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[244] may be prevented, and to set at rest all unfounded, false, and seditious rumors; to relieve all apprehensions, if any are felt, by the well-disposed portion of the community, and to make it thoroughly understood by all traitors, their aiders and abettors, that rebellious acts must cease; I hereby, by the authority vested in me as commander of the department of Annapolis, of which Baltimore forms a part, do now command and make known that no loyal and well-disposed citizen will be disturbed in his lawful occupation or business, that private property will not be interfered with by the men under my command, or allowed to be interfered with by others, except in so far as it may be used to afford aid and comfort to those in rebellion against the Government, whether here or elsewhere; all of which property, munitions of war, and that fitted to aid and support the rebellion, will be seized and held subject to confiscation, and, therefore, all manufacturers of arms and munitions of war are hereby requested to report to me forthwith, so that the lawfulness of their occupation may be known and understood, and all misconstruction of their doings be avoided. No transportation from the city to the rebels of articles fitted to aid and support troops in the field will be permitted, and the fact of such transportation, after the publication of this proclamation, will be taken and received as proof of illegal intention on the part of the consignors, and will render the goods liable to seizure and confiscation.

The Government being ready to receive all such stores and supplies, arrangements will be made to contract for them immediately, and the owners and manufacturers of such articles of equipment and clothing, and munitions of war and provisions, are desired to keep themselves in communication with the Commissary-General, in order that their workshops may be employed for loyal purposes, and the artisans of the city resume and carry on their profitable occupations.

The acting Assistant-Quartermaster and Commissary of Subsistence of the United States here stationed, has been instructed to proceed and furnish, at fair prices, 40,000 rations for the use of the army of the United States, and further supplies will be drawn from the city to the full extent of its capacity, if the patriotic and loyal men choose so to furnish supplies.

All assemblages, except the ordinary police, of armed bodies of men, other than those regularly organized and commissioned by the State of Maryland, and acting under the orders of the Governor thereof, for drill and other purposes, are forbidden within the department.

All officers of the militia of Maryland, having command within the limits of the department, are requested to report through their officers forthwith to the General in command, so that he may be able to know and distinguish the regularly commissioned and loyal troops of Maryland from armed bodies who may claim to be such.

The ordinary operations of the corporate government of the city of Baltimore and of the civil authorities will not be interfered with, but, on the contrary, will be aided by all the power at the command of the General, upon proper call being made, and all such authorities are cordially invited to cooperate with the General in command to carry out the purposes set forth in the proclamation, so that the city of Baltimore may be shown to the country to be, what she is in fact, patriotic and loyal to the Union, the Constitution, and the laws.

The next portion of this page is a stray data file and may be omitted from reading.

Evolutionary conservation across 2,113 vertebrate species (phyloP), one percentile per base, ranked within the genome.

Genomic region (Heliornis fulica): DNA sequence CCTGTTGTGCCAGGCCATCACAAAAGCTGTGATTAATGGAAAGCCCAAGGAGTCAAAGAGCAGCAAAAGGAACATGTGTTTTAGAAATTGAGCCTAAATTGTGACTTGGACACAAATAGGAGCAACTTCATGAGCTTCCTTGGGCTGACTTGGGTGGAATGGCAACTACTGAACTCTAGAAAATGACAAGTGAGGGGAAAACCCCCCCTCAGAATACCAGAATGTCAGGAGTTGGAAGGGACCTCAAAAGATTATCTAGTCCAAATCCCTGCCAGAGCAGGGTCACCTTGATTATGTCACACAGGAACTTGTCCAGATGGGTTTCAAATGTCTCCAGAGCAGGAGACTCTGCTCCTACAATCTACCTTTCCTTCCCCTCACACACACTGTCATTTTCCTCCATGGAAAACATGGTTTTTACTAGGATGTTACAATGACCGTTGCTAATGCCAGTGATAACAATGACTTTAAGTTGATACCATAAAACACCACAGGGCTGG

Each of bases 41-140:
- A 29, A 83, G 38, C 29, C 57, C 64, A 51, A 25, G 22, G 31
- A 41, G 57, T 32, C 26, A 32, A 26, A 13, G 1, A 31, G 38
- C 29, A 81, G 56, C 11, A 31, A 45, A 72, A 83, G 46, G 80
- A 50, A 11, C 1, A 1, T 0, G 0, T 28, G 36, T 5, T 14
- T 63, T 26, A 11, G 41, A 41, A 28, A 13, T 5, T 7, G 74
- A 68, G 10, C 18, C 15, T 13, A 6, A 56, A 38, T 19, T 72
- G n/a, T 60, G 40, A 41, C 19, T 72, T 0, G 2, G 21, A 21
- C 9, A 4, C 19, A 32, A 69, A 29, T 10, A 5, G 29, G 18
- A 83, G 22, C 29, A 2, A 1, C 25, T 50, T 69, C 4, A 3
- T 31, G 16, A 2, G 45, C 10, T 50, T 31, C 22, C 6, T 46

No flag, banner, ensign, or device of the socalled Confederate States or any of them will be permitted to be raised or shown in this department, and the exhibition of either of them by evil-disposed persons will be deemed, and taken to be evidence of a design to afford aid and comfort to the enemies of the country. To make it the more apparent that the Government of the United States by far more relies upon the loyalty, patriotism, and zeal of the good citizens of Baltimore and vicinity than upon any exhibition of force calculated to intimidate them into that obedience to the laws which the Government doubts not will be paid from inherent respect and love of order, the commanding General has brought to the city with him, of the many thousand troops in the immediate neighborhood, which might be at once concentrated here, scarcely more than an ordinary guard, and until it fails him, he will continue to rely upon that loyalty and patriotism of the citizens of Maryland, which have never yet been found wanting to the Government in time of need. The General in command desires to greet and treat in this part of his department all the citizens thereof as friends and brothers, having a common purpose, a common loyalty; and a common country. Any infractions of the laws by the troops under his command, or any disorderly, unsoldierlike conduct, or any interference with private property, he desires to have immediately reported to him, and pledges himself that if any soldier so far forgets himself as to break those laws that he has sworn to defend and enforce, he shall be most rigorously punished.

The General believes that if the suggestions and requests contained in this proclamation are faithfully carried out by the cooperation of all good and Union-loving citizens, and peace and quiet, and certainty of future peace and quiet are thus restored, business will resume its accustomed channels, trade take the place of dulness and inactivity, efficient labor displace idleness, and Baltimore will be in fact what she is entitled to be, in the front rank of the commercial cities of the nation.

Given at Baltimore, the day and year herein first above written.

Benj. F. Butler, Brig.-General Com. Department of Annapolis. E. G. Parker, Lieut.-Col., Aide-de-Camp.

Gen. Butler's proclamation was scattered in extras by the thousands. Everybody on the

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